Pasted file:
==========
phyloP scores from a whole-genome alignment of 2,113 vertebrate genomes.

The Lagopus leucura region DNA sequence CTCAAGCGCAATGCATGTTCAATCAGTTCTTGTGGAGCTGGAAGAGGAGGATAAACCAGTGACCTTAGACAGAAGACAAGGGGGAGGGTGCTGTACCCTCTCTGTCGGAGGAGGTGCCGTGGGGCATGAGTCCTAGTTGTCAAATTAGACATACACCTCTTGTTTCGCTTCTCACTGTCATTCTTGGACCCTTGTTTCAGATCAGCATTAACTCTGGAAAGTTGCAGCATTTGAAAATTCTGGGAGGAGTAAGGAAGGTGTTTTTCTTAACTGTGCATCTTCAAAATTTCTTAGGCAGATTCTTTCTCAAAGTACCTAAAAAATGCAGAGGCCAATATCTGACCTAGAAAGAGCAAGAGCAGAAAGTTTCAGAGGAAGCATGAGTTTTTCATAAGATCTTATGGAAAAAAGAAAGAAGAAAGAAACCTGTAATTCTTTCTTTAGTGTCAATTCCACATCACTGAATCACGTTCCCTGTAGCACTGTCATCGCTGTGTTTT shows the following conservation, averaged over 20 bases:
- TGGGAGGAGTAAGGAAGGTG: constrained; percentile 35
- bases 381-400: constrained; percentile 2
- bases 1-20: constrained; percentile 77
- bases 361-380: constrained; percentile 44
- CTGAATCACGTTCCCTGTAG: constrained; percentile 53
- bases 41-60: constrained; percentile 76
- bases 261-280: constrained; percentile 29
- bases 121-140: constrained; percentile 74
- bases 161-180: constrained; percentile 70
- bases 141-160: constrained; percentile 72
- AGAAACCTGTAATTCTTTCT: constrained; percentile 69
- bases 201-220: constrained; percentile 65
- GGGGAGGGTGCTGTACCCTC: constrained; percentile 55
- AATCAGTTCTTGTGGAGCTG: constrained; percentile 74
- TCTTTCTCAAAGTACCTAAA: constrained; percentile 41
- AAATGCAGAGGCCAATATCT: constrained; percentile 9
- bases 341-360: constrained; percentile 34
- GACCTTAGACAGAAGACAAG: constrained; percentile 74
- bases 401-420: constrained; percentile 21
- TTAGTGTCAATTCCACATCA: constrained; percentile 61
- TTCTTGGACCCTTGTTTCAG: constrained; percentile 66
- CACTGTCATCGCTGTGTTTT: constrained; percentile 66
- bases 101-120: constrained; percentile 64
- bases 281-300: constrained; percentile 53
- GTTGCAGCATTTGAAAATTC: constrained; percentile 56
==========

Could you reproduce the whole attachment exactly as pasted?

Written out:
phyloP scores from a whole-genome alignment of 2,113 vertebrate genomes.

The Lagopus leucura region DNA sequence CTCAAGCGCAATGCATGTTCAATCAGTTCTTGTGGAGCTGGAAGAGGAGGATAAACCAGTGACCTTAGACAGAAGACAAGGGGGAGGGTGCTGTACCCTCTCTGTCGGAGGAGGTGCCGTGGGGCATGAGTCCTAGTTGTCAAATTAGACATACACCTCTTGTTTCGCTTCTCACTGTCATTCTTGGACCCTTGTTTCAGATCAGCATTAACTCTGGAAAGTTGCAGCATTTGAAAATTCTGGGAGGAGTAAGGAAGGTGTTTTTCTTAACTGTGCATCTTCAAAATTTCTTAGGCAGATTCTTTCTCAAAGTACCTAAAAAATGCAGAGGCCAATATCTGACCTAGAAAGAGCAAGAGCAGAAAGTTTCAGAGGAAGCATGAGTTTTTCATAAGATCTTATGGAAAAAAGAAAGAAGAAAGAAACCTGTAATTCTTTCTTTAGTGTCAATTCCACATCACTGAATCACGTTCCCTGTAGCACTGTCATCGCTGTGTTTT shows the following conservation, averaged over 20 bases:
- TGGGAGGAGTAAGGAAGGTG: constrained; percentile 35
- bases 381-400: constrained; percentile 2
- bases 1-20: constrained; percentile 77
- bases 361-380: constrained; percentile 44
- CTGAATCACGTTCCCTGTAG: constrained; percentile 53
- bases 41-60: constrained; percentile 76
- bases 261-280: constrained; percentile 29
- bases 121-140: constrained; percentile 74
- bases 161-180: constrained; percentile 70
- bases 141-160: constrained; percentile 72
- AGAAACCTGTAATTCTTTCT: constrained; percentile 69
- bases 201-220: constrained; percentile 65
- GGGGAGGGTGCTGTACCCTC: constrained; percentile 55
- AATCAGTTCTTGTGGAGCTG: constrained; percentile 74
- TCTTTCTCAAAGTACCTAAA: constrained; percentile 41
- AAATGCAGAGGCCAATATCT: constrained; percentile 9
- bases 341-360: constrained; percentile 34
- GACCTTAGACAGAAGACAAG: constrained; percentile 74
- bases 401-420: constrained; percentile 21
- TTAGTGTCAATTCCACATCA: constrained; percentile 61
- TTCTTGGACCCTTGTTTCAG: constrained; percentile 66
- CACTGTCATCGCTGTGTTTT: constrained; percentile 66
- bases 101-120: constrained; percentile 64
- bases 281-300: constrained; percentile 53
- GTTGCAGCATTTGAAAATTC: constrained; percentile 56